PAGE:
abstract = "The central nucleus of the amygdala (CeA) has been implicated as having a significant role in mediating alcohol-drinking behavior. Neuropeptide Y (NPY) has been investigated as a potential pharmacotherapeutic due to its ability to attenuate ethanol intake, particularly when administered into the CeA. Previous research suggests, though the evidence is somewhat conflicting, that the efficacy of NPY is contingent upon genetic background and/or prior history of ethanol dependence in rats. However, studies looking at the effects of NPY in nonselected animals lacking a history of ethanol dependence have two factors that could impact the interpretation of the results: ethanol history/selection AND relatively low baseline ethanol intakes as compared to ethanol-dependent and/or genetically selected controls. The purpose of the present study was to generate higher baseline ethanol intakes upon which to examine the effects of NPY on ethanol and sucrose drinking in nonselected rats using a binge drinking model. Long Evans rats were trained to complete a single response requirement resulting in access to either 2{\%} sucrose (Sucrose Group) or 2{\%} sucrose/10{\%} ethanol (Ethanol Group) for a 20-min drinking session. On treatment days, rats were bilaterally microinjected into the CeA with aCSF or one of three doses of NPY (0.25 μg, 0.50 μg, or 1.00 μg/.5 μL). Subjects in the Ethanol Group were consuming an average of 1.2 g/kg of ethanol (yielding BELs of ~ 90 mg{\%}) during the 20 min access period following aCSF treatments. The results revealed that NPY had no effect on either sucrose or ethanol consumption or on appetitive responding (latency to respond). Overall, the findings indicate that even a history of binge-like ethanol consumption is not sufficient to recruit CeA NPY activity, and are consistent with previous studies showing that the role of NPY in regulating ethanol reinforcement in the CeA may be contingent upon a prior history of ethanol dependence.",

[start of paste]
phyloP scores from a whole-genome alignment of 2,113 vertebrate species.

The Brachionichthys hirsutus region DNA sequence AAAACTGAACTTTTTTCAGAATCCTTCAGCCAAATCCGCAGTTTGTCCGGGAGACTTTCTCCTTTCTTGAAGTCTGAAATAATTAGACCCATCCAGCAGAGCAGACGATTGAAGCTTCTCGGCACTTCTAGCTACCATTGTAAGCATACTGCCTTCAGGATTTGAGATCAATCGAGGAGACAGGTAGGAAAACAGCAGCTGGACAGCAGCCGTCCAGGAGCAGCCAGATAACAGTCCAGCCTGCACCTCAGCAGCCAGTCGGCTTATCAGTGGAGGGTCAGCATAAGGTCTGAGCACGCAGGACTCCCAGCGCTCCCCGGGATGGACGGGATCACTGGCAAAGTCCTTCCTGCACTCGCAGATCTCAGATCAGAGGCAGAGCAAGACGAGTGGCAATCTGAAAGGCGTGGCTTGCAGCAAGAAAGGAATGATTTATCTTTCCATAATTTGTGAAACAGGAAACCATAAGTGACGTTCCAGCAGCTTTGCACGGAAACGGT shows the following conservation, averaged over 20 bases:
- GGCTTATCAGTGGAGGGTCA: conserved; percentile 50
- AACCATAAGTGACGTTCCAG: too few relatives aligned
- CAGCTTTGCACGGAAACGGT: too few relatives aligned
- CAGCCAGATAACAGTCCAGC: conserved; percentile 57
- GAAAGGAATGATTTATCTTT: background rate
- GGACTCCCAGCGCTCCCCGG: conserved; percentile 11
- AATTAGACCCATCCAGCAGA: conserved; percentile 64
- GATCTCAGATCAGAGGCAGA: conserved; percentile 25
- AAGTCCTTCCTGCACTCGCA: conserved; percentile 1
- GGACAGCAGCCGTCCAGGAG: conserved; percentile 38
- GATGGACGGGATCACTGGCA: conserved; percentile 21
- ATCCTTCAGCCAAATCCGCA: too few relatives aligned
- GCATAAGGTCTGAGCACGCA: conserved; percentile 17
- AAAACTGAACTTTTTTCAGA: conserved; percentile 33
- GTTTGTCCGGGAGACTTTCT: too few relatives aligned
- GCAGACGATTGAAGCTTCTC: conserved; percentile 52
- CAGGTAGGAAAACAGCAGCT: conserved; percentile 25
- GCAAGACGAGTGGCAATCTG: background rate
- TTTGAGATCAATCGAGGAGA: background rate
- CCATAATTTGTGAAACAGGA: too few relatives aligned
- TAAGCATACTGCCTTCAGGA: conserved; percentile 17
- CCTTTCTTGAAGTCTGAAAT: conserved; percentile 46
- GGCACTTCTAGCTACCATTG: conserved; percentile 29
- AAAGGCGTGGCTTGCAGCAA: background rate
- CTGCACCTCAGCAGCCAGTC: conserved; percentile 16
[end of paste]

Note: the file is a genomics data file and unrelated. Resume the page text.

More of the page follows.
keywords = "Central nucleus of the amygdala, Ethanol consumption, Neuropeptide Y, Sipper-tube model",
author = "Henderson, {Angela N.} and Czachowski, {Cristine L.}",
year = "2012",
month = "3",
doi = "10.1016/j.pbb.2011.11.008",
language = "English",
volume = "101",
pages = "8--13",
journal = "Pharmacology, Biochemistry and Behavior",
issn = "0091-3057",
publisher = "Elsevier Inc.",
number = "1",

}

TY - JOUR

T1 - Neuropeptide y (NPY) in the central nucleus of the amygdala (CeA) does not affect ethanol-reinforced responding in binge-drinking, nondependent rats

AU - Henderson, Angela N.

AU - Czachowski, Cristine L.

PY - 2012/3

Y1 - 2012/3